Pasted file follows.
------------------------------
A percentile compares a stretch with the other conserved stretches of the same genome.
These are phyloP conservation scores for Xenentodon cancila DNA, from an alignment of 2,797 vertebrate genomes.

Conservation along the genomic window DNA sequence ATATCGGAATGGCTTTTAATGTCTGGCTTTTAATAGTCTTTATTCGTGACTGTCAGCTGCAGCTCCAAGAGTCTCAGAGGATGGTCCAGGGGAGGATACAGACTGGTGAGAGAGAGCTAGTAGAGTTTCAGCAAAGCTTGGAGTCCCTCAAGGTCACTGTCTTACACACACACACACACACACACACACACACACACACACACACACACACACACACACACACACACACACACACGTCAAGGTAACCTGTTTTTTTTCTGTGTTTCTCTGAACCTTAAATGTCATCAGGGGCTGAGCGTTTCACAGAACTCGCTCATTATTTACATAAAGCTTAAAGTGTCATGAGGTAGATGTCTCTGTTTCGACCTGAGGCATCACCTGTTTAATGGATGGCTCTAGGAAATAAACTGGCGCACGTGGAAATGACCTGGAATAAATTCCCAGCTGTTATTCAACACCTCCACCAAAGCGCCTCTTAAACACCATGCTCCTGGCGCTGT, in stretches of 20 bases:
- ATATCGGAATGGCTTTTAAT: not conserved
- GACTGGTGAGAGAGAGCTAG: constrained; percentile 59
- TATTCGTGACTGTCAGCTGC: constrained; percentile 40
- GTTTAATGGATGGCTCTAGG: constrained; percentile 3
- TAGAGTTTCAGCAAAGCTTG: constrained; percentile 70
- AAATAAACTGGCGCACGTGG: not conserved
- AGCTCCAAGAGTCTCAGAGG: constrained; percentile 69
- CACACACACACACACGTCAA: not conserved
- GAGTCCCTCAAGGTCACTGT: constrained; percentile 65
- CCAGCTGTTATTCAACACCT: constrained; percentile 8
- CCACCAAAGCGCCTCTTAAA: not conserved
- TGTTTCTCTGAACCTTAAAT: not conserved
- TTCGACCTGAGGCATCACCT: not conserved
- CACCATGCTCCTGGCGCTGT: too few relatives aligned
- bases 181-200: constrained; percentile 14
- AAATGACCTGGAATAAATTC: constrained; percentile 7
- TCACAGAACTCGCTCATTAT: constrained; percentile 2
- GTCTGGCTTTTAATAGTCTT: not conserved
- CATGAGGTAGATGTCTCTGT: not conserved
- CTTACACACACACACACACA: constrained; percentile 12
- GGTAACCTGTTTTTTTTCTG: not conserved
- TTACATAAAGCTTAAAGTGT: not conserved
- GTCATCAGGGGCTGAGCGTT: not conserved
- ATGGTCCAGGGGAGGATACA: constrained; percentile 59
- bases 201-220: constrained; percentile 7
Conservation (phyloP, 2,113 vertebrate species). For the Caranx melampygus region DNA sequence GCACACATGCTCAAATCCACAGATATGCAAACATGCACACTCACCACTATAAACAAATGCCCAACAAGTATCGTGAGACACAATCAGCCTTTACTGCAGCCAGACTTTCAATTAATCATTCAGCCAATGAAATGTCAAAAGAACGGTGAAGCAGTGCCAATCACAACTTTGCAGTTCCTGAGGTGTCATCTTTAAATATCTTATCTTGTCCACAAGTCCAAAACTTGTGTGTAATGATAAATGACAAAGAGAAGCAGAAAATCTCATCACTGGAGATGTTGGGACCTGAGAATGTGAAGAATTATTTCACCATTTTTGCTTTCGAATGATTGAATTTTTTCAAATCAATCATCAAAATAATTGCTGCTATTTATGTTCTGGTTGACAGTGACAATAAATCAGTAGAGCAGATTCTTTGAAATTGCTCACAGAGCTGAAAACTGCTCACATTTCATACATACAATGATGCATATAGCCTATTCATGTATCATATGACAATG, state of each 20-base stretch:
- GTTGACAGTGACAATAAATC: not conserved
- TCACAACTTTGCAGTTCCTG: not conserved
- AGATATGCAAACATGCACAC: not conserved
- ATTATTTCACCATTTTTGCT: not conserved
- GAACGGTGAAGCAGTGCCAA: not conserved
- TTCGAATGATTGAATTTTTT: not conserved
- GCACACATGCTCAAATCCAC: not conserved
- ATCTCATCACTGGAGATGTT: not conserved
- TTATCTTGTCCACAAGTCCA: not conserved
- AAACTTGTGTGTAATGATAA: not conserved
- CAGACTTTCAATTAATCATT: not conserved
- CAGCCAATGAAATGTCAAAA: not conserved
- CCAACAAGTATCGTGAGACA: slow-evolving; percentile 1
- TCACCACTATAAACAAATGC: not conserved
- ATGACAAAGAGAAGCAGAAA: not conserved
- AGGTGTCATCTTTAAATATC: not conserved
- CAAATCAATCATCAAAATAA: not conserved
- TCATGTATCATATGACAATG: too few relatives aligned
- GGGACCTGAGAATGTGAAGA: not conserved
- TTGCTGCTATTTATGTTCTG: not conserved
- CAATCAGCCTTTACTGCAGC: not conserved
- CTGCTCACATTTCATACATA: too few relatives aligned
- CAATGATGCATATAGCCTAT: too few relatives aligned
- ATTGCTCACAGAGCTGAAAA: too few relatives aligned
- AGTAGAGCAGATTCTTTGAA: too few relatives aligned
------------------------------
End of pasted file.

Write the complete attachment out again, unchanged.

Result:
A percentile compares a stretch with the other conserved stretches of the same genome.
These are phyloP conservation scores for Xenentodon cancila DNA, from an alignment of 2,797 vertebrate genomes.

Conservation along the genomic window DNA sequence ATATCGGAATGGCTTTTAATGTCTGGCTTTTAATAGTCTTTATTCGTGACTGTCAGCTGCAGCTCCAAGAGTCTCAGAGGATGGTCCAGGGGAGGATACAGACTGGTGAGAGAGAGCTAGTAGAGTTTCAGCAAAGCTTGGAGTCCCTCAAGGTCACTGTCTTACACACACACACACACACACACACACACACACACACACACACACACACACACACACACACACACACACACACGTCAAGGTAACCTGTTTTTTTTCTGTGTTTCTCTGAACCTTAAATGTCATCAGGGGCTGAGCGTTTCACAGAACTCGCTCATTATTTACATAAAGCTTAAAGTGTCATGAGGTAGATGTCTCTGTTTCGACCTGAGGCATCACCTGTTTAATGGATGGCTCTAGGAAATAAACTGGCGCACGTGGAAATGACCTGGAATAAATTCCCAGCTGTTATTCAACACCTCCACCAAAGCGCCTCTTAAACACCATGCTCCTGGCGCTGT, in stretches of 20 bases:
- ATATCGGAATGGCTTTTAAT: not conserved
- GACTGGTGAGAGAGAGCTAG: constrained; percentile 59
- TATTCGTGACTGTCAGCTGC: constrained; percentile 40
- GTTTAATGGATGGCTCTAGG: constrained; percentile 3
- TAGAGTTTCAGCAAAGCTTG: constrained; percentile 70
- AAATAAACTGGCGCACGTGG: not conserved
- AGCTCCAAGAGTCTCAGAGG: constrained; percentile 69
- CACACACACACACACGTCAA: not conserved
- GAGTCCCTCAAGGTCACTGT: constrained; percentile 65
- CCAGCTGTTATTCAACACCT: constrained; percentile 8
- CCACCAAAGCGCCTCTTAAA: not conserved
- TGTTTCTCTGAACCTTAAAT: not conserved
- TTCGACCTGAGGCATCACCT: not conserved
- CACCATGCTCCTGGCGCTGT: too few relatives aligned
- bases 181-200: constrained; percentile 14
- AAATGACCTGGAATAAATTC: constrained; percentile 7
- TCACAGAACTCGCTCATTAT: constrained; percentile 2
- GTCTGGCTTTTAATAGTCTT: not conserved
- CATGAGGTAGATGTCTCTGT: not conserved
- CTTACACACACACACACACA: constrained; percentile 12
- GGTAACCTGTTTTTTTTCTG: not conserved
- TTACATAAAGCTTAAAGTGT: not conserved
- GTCATCAGGGGCTGAGCGTT: not conserved
- ATGGTCCAGGGGAGGATACA: constrained; percentile 59
- bases 201-220: constrained; percentile 7
Conservation (phyloP, 2,113 vertebrate species). For the Caranx melampygus region DNA sequence GCACACATGCTCAAATCCACAGATATGCAAACATGCACACTCACCACTATAAACAAATGCCCAACAAGTATCGTGAGACACAATCAGCCTTTACTGCAGCCAGACTTTCAATTAATCATTCAGCCAATGAAATGTCAAAAGAACGGTGAAGCAGTGCCAATCACAACTTTGCAGTTCCTGAGGTGTCATCTTTAAATATCTTATCTTGTCCACAAGTCCAAAACTTGTGTGTAATGATAAATGACAAAGAGAAGCAGAAAATCTCATCACTGGAGATGTTGGGACCTGAGAATGTGAAGAATTATTTCACCATTTTTGCTTTCGAATGATTGAATTTTTTCAAATCAATCATCAAAATAATTGCTGCTATTTATGTTCTGGTTGACAGTGACAATAAATCAGTAGAGCAGATTCTTTGAAATTGCTCACAGAGCTGAAAACTGCTCACATTTCATACATACAATGATGCATATAGCCTATTCATGTATCATATGACAATG, state of each 20-base stretch:
- GTTGACAGTGACAATAAATC: not conserved
- TCACAACTTTGCAGTTCCTG: not conserved
- AGATATGCAAACATGCACAC: not conserved
- ATTATTTCACCATTTTTGCT: not conserved
- GAACGGTGAAGCAGTGCCAA: not conserved
- TTCGAATGATTGAATTTTTT: not conserved
- GCACACATGCTCAAATCCAC: not conserved
- ATCTCATCACTGGAGATGTT: not conserved
- TTATCTTGTCCACAAGTCCA: not conserved
- AAACTTGTGTGTAATGATAA: not conserved
- CAGACTTTCAATTAATCATT: not conserved
- CAGCCAATGAAATGTCAAAA: not conserved
- CCAACAAGTATCGTGAGACA: slow-evolving; percentile 1
- TCACCACTATAAACAAATGC: not conserved
- ATGACAAAGAGAAGCAGAAA: not conserved
- AGGTGTCATCTTTAAATATC: not conserved
- CAAATCAATCATCAAAATAA: not conserved
- TCATGTATCATATGACAATG: too few relatives aligned
- GGGACCTGAGAATGTGAAGA: not conserved
- TTGCTGCTATTTATGTTCTG: not conserved
- CAATCAGCCTTTACTGCAGC: not conserved
- CTGCTCACATTTCATACATA: too few relatives aligned
- CAATGATGCATATAGCCTAT: too few relatives aligned
- ATTGCTCACAGAGCTGAAAA: too few relatives aligned
- AGTAGAGCAGATTCTTTGAA: too few relatives aligned